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Previous studies have demonstrated that weanling rats fed AIN-93G semi-purified diets supplemented with 10% whole blueberry (BB) powder for two weeks beginning on postnatal day 21 (PND21) significantly increased bone formation at PND35. However, the minimal level of dietary BB needed to produce these effects is, as yet, unknown. The current study examined the effects of three different levels of BB diet supplementation (1, 3, and 5%) for 35 days beginning on PND25 on bone quality, and osteoclastic bone resorption in female rats. Peripheral quantitative CT scan (pQCT) of tibia, demonstrated that bone mineral density (BMD) and content (BMC) were dose-dependently increased in BB-fed rats compared to controls (P<0.05). Significantly increased bone mass after feeding 5% BB extracts was also observed in a TEN (total enteral nutrition) rat model in which daily caloric and food intake was precisely controlled. Expression of RANKL (receptor activator of nuclear factor-κB ligand) a protein essential for osteoclast formation was dose-dependently decreased in the femur of BB animals. In addition, expression of PPARγ (peroxisome proliferator-activated receptor γ) which regulates bone marrow adipogenesis was suppressed in BB diet rats compared to non-BB diet controls. Finally, a set of in vitro cell cultures revealed that the inhibitory effect of BB diet rat serum on RANKL expression was more profound in mesenchymal stromal cells compared to its effect on mature osteoblasts, pre-adipocytes and osteocytes. These results suggest that inhibition of bone resorption may contribute to increased bone mass during early development after BB consumption.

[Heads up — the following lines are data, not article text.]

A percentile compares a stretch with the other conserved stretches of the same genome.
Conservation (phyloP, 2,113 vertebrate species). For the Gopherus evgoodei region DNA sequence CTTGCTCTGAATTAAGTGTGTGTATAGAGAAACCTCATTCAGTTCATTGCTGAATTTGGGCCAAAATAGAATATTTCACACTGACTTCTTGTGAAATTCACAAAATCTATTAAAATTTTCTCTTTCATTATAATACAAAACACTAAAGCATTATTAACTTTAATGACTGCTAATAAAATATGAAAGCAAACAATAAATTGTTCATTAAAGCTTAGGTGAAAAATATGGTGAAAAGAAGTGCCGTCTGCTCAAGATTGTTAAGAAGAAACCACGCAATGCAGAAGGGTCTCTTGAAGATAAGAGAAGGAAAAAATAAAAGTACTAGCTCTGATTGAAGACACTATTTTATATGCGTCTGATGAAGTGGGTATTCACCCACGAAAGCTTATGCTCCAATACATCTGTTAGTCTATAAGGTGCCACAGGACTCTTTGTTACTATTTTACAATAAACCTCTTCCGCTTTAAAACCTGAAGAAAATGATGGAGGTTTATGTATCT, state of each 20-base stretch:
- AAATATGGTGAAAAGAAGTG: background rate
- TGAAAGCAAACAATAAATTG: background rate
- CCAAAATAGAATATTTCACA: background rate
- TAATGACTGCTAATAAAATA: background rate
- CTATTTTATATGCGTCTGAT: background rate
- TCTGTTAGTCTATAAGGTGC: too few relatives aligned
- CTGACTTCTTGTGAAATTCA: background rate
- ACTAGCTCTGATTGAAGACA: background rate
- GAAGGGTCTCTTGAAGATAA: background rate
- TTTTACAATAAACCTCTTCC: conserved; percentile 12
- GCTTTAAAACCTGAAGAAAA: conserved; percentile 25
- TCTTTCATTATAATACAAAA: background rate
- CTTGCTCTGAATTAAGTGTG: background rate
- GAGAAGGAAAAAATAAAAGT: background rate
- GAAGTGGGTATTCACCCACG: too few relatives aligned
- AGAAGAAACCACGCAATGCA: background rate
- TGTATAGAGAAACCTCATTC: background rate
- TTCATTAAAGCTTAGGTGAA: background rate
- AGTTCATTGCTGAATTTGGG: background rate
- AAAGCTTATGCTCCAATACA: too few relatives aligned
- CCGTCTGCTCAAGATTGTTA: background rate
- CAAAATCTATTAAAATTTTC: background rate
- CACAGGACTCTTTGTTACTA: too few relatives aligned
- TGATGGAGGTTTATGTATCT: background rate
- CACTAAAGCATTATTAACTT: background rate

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This study examined the anti-obesity effect and mechanism of action of blueberry peel extracts (BPE) in 3T3-L1 cells and high-fat diet (HFD)-induced obese rats. The levels of lipid accumulation were measured, along with the changes in the expression of genes and proteins associated with adipocyte differentiation in 3T3-L1 cells. Evidenced by Oil-red O staining and triglyceride assay, BPE dose-dependently inhibited lipid accumulation at concentrations of 0, 50, and 200 µg/ml. BPE decreased the expression of the key adipocyte differentiation regulator C/EBPβ, as well as the C/EBPα and PPARγ genes, during the differentiation of preadipocytes into adipocytes. Moreover, BPE down-regulated adipocyte-specific genes such as aP2 and FAS compared with control adipocytes. The specific mechanism mediating the effects of BP revealed that insulin-stimulated phosphorylation of Akt was strongly decreased, and its downstream substrate, phospho-GSK3β, was downregulated by BPE treatment in 3T3-L1 cells. Together, these data indicated that BP exerted anti-adipogenic activity by inhibiting the expression of PPARγ and C/EBPβ and the Akt signaling pathway in 3T3-L1 adipocytes. Next, we investigated whether BP extracts attenuated HFD-induced obesity in rats. Oral administration of BPE reduced HFD-induced body weight gain significantly without affecting food intake. The epididymal or perirenal adipose tissue weights were lower in rats on an HFD plus BPE compared with the tissue weights of HFD-induced obese rats. Total cholesterol and triglyceride levels in the rats fed BPE were modestly reduced, and the HDL-cholesterol level was significantly increased in HFD plus BP-fed rats compared with those of HFD-fed rats. Taken together, these results demonstrated an inhibitory effect of BP on adipogenesis through the down-regulation of C/EBPβ, C/EBPα, and PPARγ and the reduction of the phospho-Akt adipogenic factor in 3T3-L1 cells. Moreover, BPE reduced body weight gain and inhibited fat accumulation in an HFD-induced animal model of obesity.